Results indicate that in all regions examined the developing waves seem to be associated with more widespread and/or intense lightning-producing convection. This increased convection associated with the developing waves might be related to the increased midlevel moisture, low-level vorticity, low-level convergence, upper-level divergence, and increased upward vertical motion found to be associated with the developing waves. In addition, the phasing of the convection with the AEWs as they move from East Africa to the central Atlantic shows some variability, which may have implications for tropical cyclogenesis.

Full access
Andrew L. Molthan and Walter A. Petersen

Abstract

The Canadian CloudSat/Cloud–Aerosol Lidar and Infrared Pathfinder Satellite Observations (CALIPSO) Validation Project (C3VP) was designed to acquire aircraft, surface, and satellite observations of particle size distributions during cold season precipitation events for the purposes of validating and improving upon satellite-based retrievals of precipitation and the representation of cloud and precipitation processes within numerical weather prediction schemes. During an intensive observation period on 22 January 2007, an instrumented aircraft measured ice crystal size distributions, ice and liquid water contents, and atmospheric state parameters within a broad shield of precipitation generated by a passing midlatitude cyclone. The 94-GHz CloudSat radar acquired vertical profiles of radar reflectivity within light to moderate snowfall, coincident with C3VP surface and aircraft instrumentation. Satellite-based retrievals of cold season precipitation require relationships between remotely sensed quantities, such as radar reflectivity or brightness temperature, and the ice water content present within the sampled profile.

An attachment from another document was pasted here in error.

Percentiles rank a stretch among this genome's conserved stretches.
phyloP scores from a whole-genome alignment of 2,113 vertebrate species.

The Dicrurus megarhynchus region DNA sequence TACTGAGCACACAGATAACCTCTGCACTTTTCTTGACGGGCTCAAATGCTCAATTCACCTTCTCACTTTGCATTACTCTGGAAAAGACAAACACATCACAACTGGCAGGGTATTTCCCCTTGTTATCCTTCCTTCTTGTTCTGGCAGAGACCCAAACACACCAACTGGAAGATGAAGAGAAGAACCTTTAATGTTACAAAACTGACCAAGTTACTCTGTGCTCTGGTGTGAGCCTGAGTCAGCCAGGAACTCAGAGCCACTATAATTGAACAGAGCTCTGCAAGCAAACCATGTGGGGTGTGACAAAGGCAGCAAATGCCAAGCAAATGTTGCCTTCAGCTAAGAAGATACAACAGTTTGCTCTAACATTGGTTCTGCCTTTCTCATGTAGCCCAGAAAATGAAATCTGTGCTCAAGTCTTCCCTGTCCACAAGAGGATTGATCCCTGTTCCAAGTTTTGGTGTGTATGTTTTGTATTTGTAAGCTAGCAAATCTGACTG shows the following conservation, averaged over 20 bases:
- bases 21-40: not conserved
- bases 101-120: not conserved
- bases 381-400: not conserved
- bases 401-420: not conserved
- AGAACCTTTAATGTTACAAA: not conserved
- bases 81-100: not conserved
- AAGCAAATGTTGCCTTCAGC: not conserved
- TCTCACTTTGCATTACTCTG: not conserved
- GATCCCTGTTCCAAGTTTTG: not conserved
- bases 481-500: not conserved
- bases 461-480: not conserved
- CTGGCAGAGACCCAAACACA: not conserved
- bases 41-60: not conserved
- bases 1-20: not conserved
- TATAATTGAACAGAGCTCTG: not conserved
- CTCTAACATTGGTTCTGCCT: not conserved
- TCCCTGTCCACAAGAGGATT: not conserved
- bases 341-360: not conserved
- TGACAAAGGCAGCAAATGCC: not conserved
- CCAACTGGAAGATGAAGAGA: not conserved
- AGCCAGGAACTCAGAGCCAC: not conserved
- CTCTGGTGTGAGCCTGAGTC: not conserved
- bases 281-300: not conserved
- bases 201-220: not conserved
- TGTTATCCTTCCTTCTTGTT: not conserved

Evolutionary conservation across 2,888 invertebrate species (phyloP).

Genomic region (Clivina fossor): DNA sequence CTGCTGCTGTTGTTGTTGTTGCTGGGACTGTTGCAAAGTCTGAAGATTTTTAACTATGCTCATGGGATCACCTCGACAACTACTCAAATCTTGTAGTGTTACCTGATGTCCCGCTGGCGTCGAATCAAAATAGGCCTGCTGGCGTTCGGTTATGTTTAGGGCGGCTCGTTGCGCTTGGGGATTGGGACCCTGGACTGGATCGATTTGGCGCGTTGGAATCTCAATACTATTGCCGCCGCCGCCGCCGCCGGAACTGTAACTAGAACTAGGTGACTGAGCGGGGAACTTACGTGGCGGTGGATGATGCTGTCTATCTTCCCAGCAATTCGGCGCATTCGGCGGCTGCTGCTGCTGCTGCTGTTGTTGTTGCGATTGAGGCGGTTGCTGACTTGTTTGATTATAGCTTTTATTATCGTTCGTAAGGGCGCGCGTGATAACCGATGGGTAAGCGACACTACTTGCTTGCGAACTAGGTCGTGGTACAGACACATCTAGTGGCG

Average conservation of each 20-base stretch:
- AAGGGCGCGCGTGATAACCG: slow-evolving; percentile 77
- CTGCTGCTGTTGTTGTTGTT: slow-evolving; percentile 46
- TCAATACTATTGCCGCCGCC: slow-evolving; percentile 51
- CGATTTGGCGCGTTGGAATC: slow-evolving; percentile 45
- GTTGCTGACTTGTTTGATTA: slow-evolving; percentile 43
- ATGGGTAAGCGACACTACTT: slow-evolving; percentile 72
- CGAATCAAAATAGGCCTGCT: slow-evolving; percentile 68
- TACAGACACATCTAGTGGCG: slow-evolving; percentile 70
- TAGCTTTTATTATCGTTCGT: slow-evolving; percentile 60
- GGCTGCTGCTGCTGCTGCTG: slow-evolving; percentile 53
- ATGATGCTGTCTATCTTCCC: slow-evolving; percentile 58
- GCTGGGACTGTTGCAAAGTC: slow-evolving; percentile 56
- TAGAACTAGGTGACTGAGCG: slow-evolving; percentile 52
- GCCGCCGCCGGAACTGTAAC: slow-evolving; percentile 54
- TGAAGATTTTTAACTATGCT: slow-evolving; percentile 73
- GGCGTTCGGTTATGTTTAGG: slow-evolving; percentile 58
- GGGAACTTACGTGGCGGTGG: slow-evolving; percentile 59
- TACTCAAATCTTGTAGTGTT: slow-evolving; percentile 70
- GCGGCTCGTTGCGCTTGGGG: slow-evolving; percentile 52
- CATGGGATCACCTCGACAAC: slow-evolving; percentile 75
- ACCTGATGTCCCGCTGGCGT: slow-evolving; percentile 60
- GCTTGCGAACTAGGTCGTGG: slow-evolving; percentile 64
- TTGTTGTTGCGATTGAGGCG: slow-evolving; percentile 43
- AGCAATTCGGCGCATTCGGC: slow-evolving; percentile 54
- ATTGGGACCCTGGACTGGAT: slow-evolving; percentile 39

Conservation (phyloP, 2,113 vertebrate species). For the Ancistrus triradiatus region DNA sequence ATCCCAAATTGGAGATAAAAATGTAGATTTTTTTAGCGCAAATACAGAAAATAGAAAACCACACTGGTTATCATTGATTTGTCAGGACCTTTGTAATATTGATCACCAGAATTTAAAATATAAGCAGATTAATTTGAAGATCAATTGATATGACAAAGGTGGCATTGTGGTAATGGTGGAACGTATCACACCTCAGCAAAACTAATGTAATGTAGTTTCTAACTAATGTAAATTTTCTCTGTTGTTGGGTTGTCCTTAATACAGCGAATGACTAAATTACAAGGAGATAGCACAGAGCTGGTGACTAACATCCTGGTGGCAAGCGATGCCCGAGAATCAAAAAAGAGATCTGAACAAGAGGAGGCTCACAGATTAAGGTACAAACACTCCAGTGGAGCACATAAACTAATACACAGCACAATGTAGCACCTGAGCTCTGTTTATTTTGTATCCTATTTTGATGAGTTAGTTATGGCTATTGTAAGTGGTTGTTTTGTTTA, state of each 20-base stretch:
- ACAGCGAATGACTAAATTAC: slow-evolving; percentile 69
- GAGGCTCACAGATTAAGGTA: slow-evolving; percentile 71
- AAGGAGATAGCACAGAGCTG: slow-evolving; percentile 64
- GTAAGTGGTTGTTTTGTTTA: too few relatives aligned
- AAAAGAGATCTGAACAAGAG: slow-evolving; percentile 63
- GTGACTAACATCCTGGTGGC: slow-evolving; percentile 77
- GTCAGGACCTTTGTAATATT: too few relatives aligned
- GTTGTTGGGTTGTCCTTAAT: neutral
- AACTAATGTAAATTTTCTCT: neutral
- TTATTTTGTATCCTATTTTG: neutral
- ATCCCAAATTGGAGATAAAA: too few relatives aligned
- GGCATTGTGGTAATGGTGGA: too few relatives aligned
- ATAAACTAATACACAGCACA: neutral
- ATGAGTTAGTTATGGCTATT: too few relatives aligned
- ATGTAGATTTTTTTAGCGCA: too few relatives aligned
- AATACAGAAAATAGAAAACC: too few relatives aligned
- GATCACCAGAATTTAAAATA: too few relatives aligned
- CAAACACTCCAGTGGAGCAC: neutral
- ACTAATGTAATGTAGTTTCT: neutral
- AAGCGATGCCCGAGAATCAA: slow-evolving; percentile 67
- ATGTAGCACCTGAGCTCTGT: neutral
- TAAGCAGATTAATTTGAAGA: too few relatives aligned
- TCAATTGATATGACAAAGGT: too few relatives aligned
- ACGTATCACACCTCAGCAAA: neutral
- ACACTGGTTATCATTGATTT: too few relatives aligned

In this study, three methods for simulating CloudSat radar reflectivity are investigated by comparing Mie spheres, single dendrites, and fractal aggregates represented within scattering databases or parameterizations. It is demonstrated that calculations of radar backscatter from nonspherical crystal shapes are required to represent the vertical trend in CloudSat radar reflectivity for this particular event, as Mie resonance effects reduce the radar backscatter from precipitation-sized particles larger than 1 mm. Remaining differences between reflectivity from nonspherical shapes and observations are attributed to uncertainty in the mass–diameter relationships for observed crystals and disparities between naturally occurring crystals and shapes assumed in the development of ice crystal scattering databases and parameterizations.

Full access
Lawrence D. Carey and Walter A. Petersen

Abstract